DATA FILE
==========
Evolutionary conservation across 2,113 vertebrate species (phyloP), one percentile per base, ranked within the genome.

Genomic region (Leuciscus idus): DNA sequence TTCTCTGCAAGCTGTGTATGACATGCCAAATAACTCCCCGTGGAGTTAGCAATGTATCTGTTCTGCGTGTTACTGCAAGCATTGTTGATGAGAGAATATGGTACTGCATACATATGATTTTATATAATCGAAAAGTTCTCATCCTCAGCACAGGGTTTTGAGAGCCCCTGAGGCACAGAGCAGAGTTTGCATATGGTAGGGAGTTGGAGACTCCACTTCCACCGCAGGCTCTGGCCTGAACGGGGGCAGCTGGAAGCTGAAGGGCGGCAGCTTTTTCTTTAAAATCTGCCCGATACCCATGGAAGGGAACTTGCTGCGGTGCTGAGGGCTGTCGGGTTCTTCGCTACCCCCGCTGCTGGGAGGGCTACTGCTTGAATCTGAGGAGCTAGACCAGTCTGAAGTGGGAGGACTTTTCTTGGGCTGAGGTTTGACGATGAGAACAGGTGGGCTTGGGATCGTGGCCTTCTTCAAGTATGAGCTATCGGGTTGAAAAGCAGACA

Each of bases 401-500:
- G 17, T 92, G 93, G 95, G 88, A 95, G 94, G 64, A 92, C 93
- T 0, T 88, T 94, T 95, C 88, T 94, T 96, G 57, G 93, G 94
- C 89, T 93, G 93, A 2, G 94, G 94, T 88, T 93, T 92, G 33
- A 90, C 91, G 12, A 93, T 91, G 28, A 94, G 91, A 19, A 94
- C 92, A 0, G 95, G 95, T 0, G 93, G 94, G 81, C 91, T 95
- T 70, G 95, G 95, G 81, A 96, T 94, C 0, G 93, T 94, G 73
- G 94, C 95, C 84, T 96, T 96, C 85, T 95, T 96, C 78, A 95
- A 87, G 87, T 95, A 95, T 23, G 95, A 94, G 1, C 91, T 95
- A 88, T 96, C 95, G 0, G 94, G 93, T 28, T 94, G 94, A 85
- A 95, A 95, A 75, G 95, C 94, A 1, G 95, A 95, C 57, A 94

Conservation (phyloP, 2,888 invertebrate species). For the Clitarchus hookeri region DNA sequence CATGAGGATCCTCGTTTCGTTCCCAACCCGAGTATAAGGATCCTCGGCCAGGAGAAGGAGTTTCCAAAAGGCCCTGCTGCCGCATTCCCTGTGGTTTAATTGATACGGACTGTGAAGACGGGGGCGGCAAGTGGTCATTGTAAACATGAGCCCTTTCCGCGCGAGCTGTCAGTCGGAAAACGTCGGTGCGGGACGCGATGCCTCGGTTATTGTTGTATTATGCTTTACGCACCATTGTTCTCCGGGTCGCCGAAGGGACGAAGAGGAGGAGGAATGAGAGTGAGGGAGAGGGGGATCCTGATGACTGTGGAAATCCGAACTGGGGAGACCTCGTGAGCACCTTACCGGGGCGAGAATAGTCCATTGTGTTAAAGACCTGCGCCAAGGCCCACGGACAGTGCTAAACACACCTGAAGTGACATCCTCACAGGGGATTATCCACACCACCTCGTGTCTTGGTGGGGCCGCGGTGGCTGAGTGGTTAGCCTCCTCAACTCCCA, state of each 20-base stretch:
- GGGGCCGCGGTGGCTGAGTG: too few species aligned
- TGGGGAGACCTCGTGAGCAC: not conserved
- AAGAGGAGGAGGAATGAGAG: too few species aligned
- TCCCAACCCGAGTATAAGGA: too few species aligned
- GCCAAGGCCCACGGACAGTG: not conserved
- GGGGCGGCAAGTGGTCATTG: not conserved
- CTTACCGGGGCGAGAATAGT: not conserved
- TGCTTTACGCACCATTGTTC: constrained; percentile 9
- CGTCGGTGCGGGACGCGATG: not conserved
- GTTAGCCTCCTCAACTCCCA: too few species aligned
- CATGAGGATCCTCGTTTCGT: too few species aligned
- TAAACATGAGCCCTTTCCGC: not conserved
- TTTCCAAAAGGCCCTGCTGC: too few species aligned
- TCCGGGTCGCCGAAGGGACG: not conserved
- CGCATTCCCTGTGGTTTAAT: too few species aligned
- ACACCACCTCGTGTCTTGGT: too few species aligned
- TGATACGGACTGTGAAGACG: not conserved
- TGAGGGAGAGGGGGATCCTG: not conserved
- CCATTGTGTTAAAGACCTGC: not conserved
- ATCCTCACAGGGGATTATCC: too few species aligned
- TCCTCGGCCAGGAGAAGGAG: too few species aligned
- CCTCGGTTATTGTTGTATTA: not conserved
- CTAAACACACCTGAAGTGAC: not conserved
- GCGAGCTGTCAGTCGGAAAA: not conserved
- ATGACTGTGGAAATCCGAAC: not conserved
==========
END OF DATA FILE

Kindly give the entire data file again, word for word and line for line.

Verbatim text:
Evolutionary conservation across 2,113 vertebrate species (phyloP), one percentile per base, ranked within the genome.

Genomic region (Leuciscus idus): DNA sequence TTCTCTGCAAGCTGTGTATGACATGCCAAATAACTCCCCGTGGAGTTAGCAATGTATCTGTTCTGCGTGTTACTGCAAGCATTGTTGATGAGAGAATATGGTACTGCATACATATGATTTTATATAATCGAAAAGTTCTCATCCTCAGCACAGGGTTTTGAGAGCCCCTGAGGCACAGAGCAGAGTTTGCATATGGTAGGGAGTTGGAGACTCCACTTCCACCGCAGGCTCTGGCCTGAACGGGGGCAGCTGGAAGCTGAAGGGCGGCAGCTTTTTCTTTAAAATCTGCCCGATACCCATGGAAGGGAACTTGCTGCGGTGCTGAGGGCTGTCGGGTTCTTCGCTACCCCCGCTGCTGGGAGGGCTACTGCTTGAATCTGAGGAGCTAGACCAGTCTGAAGTGGGAGGACTTTTCTTGGGCTGAGGTTTGACGATGAGAACAGGTGGGCTTGGGATCGTGGCCTTCTTCAAGTATGAGCTATCGGGTTGAAAAGCAGACA

Each of bases 401-500:
- G 17, T 92, G 93, G 95, G 88, A 95, G 94, G 64, A 92, C 93
- T 0, T 88, T 94, T 95, C 88, T 94, T 96, G 57, G 93, G 94
- C 89, T 93, G 93, A 2, G 94, G 94, T 88, T 93, T 92, G 33
- A 90, C 91, G 12, A 93, T 91, G 28, A 94, G 91, A 19, A 94
- C 92, A 0, G 95, G 95, T 0, G 93, G 94, G 81, C 91, T 95
- T 70, G 95, G 95, G 81, A 96, T 94, C 0, G 93, T 94, G 73
- G 94, C 95, C 84, T 96, T 96, C 85, T 95, T 96, C 78, A 95
- A 87, G 87, T 95, A 95, T 23, G 95, A 94, G 1, C 91, T 95
- A 88, T 96, C 95, G 0, G 94, G 93, T 28, T 94, G 94, A 85
- A 95, A 95, A 75, G 95, C 94, A 1, G 95, A 95, C 57, A 94

Conservation (phyloP, 2,888 invertebrate species). For the Clitarchus hookeri region DNA sequence CATGAGGATCCTCGTTTCGTTCCCAACCCGAGTATAAGGATCCTCGGCCAGGAGAAGGAGTTTCCAAAAGGCCCTGCTGCCGCATTCCCTGTGGTTTAATTGATACGGACTGTGAAGACGGGGGCGGCAAGTGGTCATTGTAAACATGAGCCCTTTCCGCGCGAGCTGTCAGTCGGAAAACGTCGGTGCGGGACGCGATGCCTCGGTTATTGTTGTATTATGCTTTACGCACCATTGTTCTCCGGGTCGCCGAAGGGACGAAGAGGAGGAGGAATGAGAGTGAGGGAGAGGGGGATCCTGATGACTGTGGAAATCCGAACTGGGGAGACCTCGTGAGCACCTTACCGGGGCGAGAATAGTCCATTGTGTTAAAGACCTGCGCCAAGGCCCACGGACAGTGCTAAACACACCTGAAGTGACATCCTCACAGGGGATTATCCACACCACCTCGTGTCTTGGTGGGGCCGCGGTGGCTGAGTGGTTAGCCTCCTCAACTCCCA, state of each 20-base stretch:
- GGGGCCGCGGTGGCTGAGTG: too few species aligned
- TGGGGAGACCTCGTGAGCAC: not conserved
- AAGAGGAGGAGGAATGAGAG: too few species aligned
- TCCCAACCCGAGTATAAGGA: too few species aligned
- GCCAAGGCCCACGGACAGTG: not conserved
- GGGGCGGCAAGTGGTCATTG: not conserved
- CTTACCGGGGCGAGAATAGT: not conserved
- TGCTTTACGCACCATTGTTC: constrained; percentile 9
- CGTCGGTGCGGGACGCGATG: not conserved
- GTTAGCCTCCTCAACTCCCA: too few species aligned
- CATGAGGATCCTCGTTTCGT: too few species aligned
- TAAACATGAGCCCTTTCCGC: not conserved
- TTTCCAAAAGGCCCTGCTGC: too few species aligned
- TCCGGGTCGCCGAAGGGACG: not conserved
- CGCATTCCCTGTGGTTTAAT: too few species aligned
- ACACCACCTCGTGTCTTGGT: too few species aligned
- TGATACGGACTGTGAAGACG: not conserved
- TGAGGGAGAGGGGGATCCTG: not conserved
- CCATTGTGTTAAAGACCTGC: not conserved
- ATCCTCACAGGGGATTATCC: too few species aligned
- TCCTCGGCCAGGAGAAGGAG: too few species aligned
- CCTCGGTTATTGTTGTATTA: not conserved
- CTAAACACACCTGAAGTGAC: not conserved
- GCGAGCTGTCAGTCGGAAAA: not conserved
- ATGACTGTGGAAATCCGAAC: not conserved